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Negotiating Spaces


Kalpana Vishwanath

TRANSNATIONAL MIGRATION AND THE POLITICS OF IDENTITY
Edited by Meenakshi Thapan
Sage Publications, New Delhi, 2005, pp. 319, Rs. 385.00

VOLUME XXXI NUMBER 3 March 2007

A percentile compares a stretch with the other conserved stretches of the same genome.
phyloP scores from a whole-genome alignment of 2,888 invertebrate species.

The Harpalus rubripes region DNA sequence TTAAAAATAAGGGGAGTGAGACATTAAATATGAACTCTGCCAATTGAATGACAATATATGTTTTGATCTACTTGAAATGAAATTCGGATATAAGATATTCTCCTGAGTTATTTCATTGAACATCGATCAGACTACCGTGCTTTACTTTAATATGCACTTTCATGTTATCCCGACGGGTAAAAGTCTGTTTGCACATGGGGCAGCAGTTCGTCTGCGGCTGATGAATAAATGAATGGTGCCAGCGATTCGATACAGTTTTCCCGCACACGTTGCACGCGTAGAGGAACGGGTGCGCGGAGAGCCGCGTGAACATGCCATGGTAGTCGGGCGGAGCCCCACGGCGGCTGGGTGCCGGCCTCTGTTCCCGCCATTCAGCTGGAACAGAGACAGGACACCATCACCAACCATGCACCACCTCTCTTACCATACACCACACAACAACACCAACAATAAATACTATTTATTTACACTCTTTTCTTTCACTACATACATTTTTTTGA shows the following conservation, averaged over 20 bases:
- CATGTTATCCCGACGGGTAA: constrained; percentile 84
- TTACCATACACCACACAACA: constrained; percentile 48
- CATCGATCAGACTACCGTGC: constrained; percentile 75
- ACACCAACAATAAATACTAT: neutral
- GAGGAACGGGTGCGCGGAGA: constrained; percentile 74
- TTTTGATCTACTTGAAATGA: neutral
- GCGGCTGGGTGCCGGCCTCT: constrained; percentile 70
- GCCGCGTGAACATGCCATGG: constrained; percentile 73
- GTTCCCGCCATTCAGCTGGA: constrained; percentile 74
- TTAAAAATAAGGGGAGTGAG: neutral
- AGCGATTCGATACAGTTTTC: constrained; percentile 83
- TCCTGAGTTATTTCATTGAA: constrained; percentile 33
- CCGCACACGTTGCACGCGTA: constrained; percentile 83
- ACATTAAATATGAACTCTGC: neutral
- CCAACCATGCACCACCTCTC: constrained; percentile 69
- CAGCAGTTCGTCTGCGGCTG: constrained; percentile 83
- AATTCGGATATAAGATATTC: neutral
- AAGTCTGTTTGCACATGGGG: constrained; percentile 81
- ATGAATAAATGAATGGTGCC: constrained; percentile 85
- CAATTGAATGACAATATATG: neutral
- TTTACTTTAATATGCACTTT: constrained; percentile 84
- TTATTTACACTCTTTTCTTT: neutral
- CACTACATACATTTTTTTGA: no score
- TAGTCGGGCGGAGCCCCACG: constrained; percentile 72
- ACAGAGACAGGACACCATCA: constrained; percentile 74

According to The World Migration Report almost 50% of all migrants are women. This process termed as ‘the feminisation of migration’ has been rightly become the focus of many researches. Women migrants were traditionally seen as associational migrants, or migrating with men or their families. The increasing number and visibility of women in different occupations and countries has led to a spate of research into the understanding the phenomenon both from a macro level of movement in a globalizing world and individual women’s experiences at the micro level to understand notions of identity.   This volume under review is the first of a series of four volumes on women and migration in Asia, all based upon an international conference on women and migration that was held in New Delhi in December 2003. This volume focuses on the experience of migration at the transnational level with a special focus on women’s own experience of the process and life in their new home. The other volumes in the series examine how economic and social structure shape women’s possibilities and experiences of migration. They also explore the conditions of migration which lead to forced migration and violations of rights. The volumes all focus specifically on the experience of Asian women who constitute a large number of the women who are transnational migrants. In the introduction, Meenakshi Thapan lays out the terrain upon which women’s choices and experience of migration take place. The construction of the migrant woman is determined by several factors. Migrant, refugee, displaced person, illegal migrant, trafficked person—class and location determine how these different categories will be viewed. The educated, upper-middle-class professional woman who migrates for work, the woman who migrates for marriage, the woman migrating as labour into the export processing zone factory, the woman migrating for seasonal agricultural labour, domestic labour, sex work, entertainment—the list is vast. The experience of these women is different and is shaped by different circumstances and the position of the woman, her family, community, nation within a globalized economy and polity.   Thapan delineates the major debates and discourses around migrant women and locates how transnational identity for women is discursively constructed. It is a constant movement between memory on the one hand and the negotiations of everyday life on the other. It is not a fixed identity once and for all, but one that is negotiated and fluid. The essays in ...


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